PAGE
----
Joby Aviation and Uber Elevate “have agreed to integrate their respective services into each other’s apps, enabling seamless integration between ground and air travel for future customers,” according to the press release.
The deal had been rumored for several months, and online news source Axios reported on December 4 that Uber was in talks with Joby. The COVID-19 pandemic dealt a blow to Uber, which shed 7,000 jobs and closed 40 offices.
Uber and Uber Elevate have been the principal cheerleaders for the emergence of eVTOLs as airborne taxis. By late 2019 it had selected eight eVTOL designs as candidates for participation in its airborne analog to its auto-based ride-sharing service. Uber has said that it was working with its partners to come up with pilot certification, airframe standards, and airspace regulations together with the FAA and the European Union Aviation Safety Agency.
Meanwhile, Joby had already raised about $700 million from firms such as Toyota, Intel, and JetBlue. Uber’s latest investment brings the total Joby has raised to $820 million, with a total of $125 million of that coming from Uber. Joby will acquire Uber’s tools and team.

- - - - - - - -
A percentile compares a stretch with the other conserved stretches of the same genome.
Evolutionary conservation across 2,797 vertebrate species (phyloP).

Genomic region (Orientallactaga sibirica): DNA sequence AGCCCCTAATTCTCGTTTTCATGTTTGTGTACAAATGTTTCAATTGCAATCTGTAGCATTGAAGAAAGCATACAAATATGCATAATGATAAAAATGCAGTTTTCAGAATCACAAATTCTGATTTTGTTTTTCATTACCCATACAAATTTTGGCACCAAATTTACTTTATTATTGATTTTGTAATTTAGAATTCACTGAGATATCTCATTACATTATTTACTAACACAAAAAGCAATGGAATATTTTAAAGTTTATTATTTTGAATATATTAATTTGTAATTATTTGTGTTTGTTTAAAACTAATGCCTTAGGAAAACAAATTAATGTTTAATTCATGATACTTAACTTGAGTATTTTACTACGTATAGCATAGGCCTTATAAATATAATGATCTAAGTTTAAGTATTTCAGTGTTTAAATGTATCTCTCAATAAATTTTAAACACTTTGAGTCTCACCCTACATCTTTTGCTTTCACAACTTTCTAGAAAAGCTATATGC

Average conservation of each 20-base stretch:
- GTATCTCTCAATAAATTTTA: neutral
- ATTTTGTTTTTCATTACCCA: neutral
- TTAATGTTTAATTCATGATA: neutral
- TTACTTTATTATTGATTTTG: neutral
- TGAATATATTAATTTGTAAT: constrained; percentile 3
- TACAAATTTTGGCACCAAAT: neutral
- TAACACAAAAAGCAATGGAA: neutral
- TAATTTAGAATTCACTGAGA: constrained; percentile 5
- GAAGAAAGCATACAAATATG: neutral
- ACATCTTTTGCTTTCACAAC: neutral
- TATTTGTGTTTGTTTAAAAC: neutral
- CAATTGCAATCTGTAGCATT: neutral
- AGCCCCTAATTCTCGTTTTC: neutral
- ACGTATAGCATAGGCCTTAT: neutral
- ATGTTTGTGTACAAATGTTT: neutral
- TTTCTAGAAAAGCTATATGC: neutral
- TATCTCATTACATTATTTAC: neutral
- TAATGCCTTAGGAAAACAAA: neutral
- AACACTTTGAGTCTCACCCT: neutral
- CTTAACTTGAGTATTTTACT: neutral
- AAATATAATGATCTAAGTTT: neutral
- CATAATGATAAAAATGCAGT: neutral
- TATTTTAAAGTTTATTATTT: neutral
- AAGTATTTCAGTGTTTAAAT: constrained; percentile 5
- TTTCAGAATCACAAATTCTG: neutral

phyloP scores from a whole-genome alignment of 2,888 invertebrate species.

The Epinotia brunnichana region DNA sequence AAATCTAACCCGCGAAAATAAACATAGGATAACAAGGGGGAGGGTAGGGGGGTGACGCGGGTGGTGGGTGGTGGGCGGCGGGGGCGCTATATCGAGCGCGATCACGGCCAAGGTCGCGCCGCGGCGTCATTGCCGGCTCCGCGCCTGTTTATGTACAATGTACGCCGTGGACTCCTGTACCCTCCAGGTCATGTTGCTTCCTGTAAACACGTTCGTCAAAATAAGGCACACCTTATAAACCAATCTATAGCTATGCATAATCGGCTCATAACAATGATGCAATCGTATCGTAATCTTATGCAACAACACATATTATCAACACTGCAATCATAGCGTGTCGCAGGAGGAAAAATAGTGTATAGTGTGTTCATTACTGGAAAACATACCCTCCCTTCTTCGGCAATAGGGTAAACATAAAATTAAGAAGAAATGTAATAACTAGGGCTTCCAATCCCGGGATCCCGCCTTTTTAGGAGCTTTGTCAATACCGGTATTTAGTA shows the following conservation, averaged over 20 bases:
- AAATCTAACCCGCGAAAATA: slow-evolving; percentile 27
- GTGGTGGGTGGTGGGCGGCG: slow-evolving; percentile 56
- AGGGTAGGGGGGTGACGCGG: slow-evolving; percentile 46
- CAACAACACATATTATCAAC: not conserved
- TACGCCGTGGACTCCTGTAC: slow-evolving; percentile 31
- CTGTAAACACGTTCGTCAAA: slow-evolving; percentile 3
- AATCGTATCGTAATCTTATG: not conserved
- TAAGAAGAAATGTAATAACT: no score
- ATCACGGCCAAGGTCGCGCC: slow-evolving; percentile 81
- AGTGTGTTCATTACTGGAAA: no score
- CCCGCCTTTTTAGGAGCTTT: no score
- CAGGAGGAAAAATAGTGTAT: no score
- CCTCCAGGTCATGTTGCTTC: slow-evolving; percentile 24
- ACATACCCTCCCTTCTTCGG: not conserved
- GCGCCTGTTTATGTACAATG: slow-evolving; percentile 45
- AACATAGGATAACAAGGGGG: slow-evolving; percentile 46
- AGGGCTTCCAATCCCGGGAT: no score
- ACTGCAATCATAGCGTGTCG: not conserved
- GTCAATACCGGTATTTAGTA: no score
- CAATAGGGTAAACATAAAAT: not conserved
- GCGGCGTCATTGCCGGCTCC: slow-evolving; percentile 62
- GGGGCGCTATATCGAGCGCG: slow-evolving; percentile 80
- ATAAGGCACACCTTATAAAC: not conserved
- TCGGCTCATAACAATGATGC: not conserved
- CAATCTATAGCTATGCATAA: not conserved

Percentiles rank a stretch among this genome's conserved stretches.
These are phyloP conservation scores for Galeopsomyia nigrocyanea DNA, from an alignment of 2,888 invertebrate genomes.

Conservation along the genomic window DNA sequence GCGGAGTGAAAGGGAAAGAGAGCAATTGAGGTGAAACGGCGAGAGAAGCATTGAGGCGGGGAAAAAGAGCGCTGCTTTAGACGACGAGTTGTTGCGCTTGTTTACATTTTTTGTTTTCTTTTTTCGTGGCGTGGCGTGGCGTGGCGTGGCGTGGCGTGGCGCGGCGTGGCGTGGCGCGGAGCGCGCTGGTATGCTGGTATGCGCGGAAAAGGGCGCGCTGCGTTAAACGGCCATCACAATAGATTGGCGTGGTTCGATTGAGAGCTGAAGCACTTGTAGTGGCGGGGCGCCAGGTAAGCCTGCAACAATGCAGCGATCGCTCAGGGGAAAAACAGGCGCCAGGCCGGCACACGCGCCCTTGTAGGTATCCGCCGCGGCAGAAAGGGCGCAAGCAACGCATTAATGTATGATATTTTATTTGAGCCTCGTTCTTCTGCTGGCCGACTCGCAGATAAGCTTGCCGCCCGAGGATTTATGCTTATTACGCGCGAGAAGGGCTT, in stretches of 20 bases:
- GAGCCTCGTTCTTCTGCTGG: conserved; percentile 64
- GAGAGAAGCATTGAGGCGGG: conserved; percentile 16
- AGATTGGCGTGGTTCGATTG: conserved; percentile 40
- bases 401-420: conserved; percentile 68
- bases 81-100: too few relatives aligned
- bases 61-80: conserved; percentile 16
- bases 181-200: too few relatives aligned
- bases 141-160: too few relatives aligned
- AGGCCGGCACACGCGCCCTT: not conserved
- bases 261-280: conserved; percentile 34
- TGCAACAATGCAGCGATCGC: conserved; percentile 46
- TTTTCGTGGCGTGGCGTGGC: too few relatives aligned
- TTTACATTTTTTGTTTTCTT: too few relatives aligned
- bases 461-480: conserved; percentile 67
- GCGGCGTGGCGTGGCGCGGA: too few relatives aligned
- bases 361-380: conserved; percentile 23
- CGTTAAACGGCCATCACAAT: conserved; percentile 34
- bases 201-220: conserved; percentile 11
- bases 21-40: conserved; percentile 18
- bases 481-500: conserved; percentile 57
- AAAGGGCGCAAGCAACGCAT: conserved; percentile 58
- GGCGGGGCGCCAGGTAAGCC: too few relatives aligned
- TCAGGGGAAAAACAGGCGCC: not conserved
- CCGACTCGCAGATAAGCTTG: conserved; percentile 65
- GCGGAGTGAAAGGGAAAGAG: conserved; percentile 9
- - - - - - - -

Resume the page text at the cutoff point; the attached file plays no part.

Joby has designed the S4, an eVTOL it says can fly a pilot and four passengers as far as 150 nautical miles, and as fast as 200 mph. It was one of the partners selected by Uber Elevate. Joby expects it will be certified by 2022 and will enter into service in 2023. In 2019, Joby said it was looking to fill 1,600 jobs for the S4 project.
“Advanced air mobility has the potential to be exponentially positive for the environment and future generations,” said Uber CEO Dara Khosrowshahi. “This deal allows us to deepen our partnership with Joby, the clear leader in this field, to accelerate the path to market for these technologies. We’re excited for their transformational mobility solution to become available to the millions of customers who rely on our platform.”